Sunday, November 13, 2011

To Touch Reality


I stumbled across something this morning that served as a powerful reminder of just how much of an impact the stories that we create can have on the lives of the people who enjoy them.

It was a conversation on Reddit regarding movies and the personal changes they had brought to people's lives.  Many users told very heartfelt tales about how each story taught them something very valuable about themselves, their lives, or the world.

The post can be found here:  "What movie has personally changed something about you, be it your way of thinking or the way you do something, and how?"

The notion that a movie or a book can change a person's life is often considered to be a bit silly and perhaps over-dramatic.  I mean, if I told someone that a movie like Iron Man taught me the importance of taking responsibility for my mistakes, most people would laugh and say something along the lines of, "It's just a movie."

But for many, it seems, movies, books, and even video games have a lasting effect on how they view life.  And I think it's very important for people like writers and filmmakers to remember the power they wield, and more importantly, to respect that power.  You never know what people are going to take away from your work, but hopefully, it will be something positive and uplifting. 

For example, I once worked with a woman who told me that her son's hero was Goku, the main character from the anime series Dragon Ball Z.  For those of you who may be unfamiliar with Goku, he was the epitome of good.  He stood up for what was right, protected the innocent, and never hesitated to put himself in harms way to help someone in need.  And I remember thinking, "If Goku can still be a hero for kids, then maybe I can also create a hero for people to look up to."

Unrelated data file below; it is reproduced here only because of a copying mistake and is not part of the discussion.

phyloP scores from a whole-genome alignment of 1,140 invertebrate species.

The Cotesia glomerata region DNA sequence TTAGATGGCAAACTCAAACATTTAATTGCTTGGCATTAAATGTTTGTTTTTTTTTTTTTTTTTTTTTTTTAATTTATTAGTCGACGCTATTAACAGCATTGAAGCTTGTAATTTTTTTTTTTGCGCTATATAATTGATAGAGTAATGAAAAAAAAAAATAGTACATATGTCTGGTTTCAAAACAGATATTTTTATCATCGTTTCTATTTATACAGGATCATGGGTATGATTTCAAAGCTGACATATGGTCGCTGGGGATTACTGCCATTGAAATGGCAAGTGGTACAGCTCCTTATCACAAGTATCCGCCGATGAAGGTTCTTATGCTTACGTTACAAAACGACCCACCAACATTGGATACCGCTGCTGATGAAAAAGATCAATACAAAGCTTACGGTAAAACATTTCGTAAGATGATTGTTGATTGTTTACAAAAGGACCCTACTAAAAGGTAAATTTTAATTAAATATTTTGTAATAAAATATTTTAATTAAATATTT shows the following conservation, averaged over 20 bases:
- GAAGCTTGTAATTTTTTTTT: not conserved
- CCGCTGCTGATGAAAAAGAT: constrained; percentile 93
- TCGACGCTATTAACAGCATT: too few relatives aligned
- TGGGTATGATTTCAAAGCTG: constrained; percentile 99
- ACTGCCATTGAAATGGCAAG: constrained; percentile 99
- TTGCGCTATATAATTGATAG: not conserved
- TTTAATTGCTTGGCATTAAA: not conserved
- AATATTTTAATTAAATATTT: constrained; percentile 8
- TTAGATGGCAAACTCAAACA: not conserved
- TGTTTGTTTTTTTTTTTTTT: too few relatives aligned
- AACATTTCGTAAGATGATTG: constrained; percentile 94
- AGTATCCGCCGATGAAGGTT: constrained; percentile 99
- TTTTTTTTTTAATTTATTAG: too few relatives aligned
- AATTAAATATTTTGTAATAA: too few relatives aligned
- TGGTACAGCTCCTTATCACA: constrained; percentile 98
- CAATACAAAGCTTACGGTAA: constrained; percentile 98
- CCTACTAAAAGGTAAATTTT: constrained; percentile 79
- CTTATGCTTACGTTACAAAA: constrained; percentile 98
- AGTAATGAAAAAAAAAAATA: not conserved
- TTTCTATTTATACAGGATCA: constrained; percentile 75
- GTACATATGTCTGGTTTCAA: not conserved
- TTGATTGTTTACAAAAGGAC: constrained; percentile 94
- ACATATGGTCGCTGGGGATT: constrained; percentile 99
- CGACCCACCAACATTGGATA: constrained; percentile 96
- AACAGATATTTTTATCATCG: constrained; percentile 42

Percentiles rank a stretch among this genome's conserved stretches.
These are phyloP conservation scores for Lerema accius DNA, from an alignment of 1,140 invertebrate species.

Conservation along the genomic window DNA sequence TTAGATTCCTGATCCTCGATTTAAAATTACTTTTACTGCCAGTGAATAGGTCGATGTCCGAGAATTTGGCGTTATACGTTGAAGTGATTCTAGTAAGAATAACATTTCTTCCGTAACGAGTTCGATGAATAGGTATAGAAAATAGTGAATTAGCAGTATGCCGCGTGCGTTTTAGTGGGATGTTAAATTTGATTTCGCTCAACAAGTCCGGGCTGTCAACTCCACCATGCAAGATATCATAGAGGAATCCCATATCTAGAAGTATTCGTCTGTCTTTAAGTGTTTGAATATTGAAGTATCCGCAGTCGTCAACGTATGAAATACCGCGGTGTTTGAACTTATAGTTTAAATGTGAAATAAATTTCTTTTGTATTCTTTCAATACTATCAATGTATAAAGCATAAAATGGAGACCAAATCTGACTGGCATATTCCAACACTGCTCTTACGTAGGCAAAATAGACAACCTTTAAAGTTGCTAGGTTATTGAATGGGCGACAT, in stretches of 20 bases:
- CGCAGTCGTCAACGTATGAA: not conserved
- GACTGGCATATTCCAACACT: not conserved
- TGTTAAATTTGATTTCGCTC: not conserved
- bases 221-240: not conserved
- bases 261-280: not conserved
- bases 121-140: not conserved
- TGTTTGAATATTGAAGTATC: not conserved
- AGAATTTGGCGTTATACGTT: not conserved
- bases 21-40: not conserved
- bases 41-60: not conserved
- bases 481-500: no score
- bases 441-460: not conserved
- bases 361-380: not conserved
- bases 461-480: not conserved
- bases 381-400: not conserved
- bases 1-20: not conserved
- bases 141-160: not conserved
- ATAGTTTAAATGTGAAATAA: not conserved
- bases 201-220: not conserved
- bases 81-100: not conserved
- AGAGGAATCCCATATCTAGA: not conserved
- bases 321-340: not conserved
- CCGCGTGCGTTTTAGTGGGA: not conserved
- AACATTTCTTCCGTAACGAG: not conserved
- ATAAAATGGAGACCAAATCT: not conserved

These days, the antihero rules.  But I am a firm supporter of the good old-fashioned hero of chivalry. Honor, nobility, and all that. The anti-hero rubs me the wrong way. No "good guy" should use questionable tactics to win. It undermines the spirit of conflict, in my opinion.  I mean, how do you choose who to cheer for if both characters are using the same underhanded tactics to achieve their goals?

So that's the message I put out there.  I try to present a protagonist who is a good role model.  Someone that people can look up to.  To draw inspiration from.  Some may just see it as another character in another book, but others might see a person who possesses qualities they lack.  Or maybe they might be able to empathize with the character's journey, or growth, and find hope in the hero's victory.

Don't get me wrong, I'm certainly not trying to say that everyone should share my view of what a story should or should not be.  But we need to be aware of the message we're sending.  People, whether it be readers of a book, players of a game, or viewers of a movie, often take away much more from our works than we sometimes realize.  And we should remember that.  Our words, our themes, our characters, and our stories can find their way into reality through the ideals and lessons learned by our audiences.

After all, with great power comes great responsibility.


God bless,
Kevin

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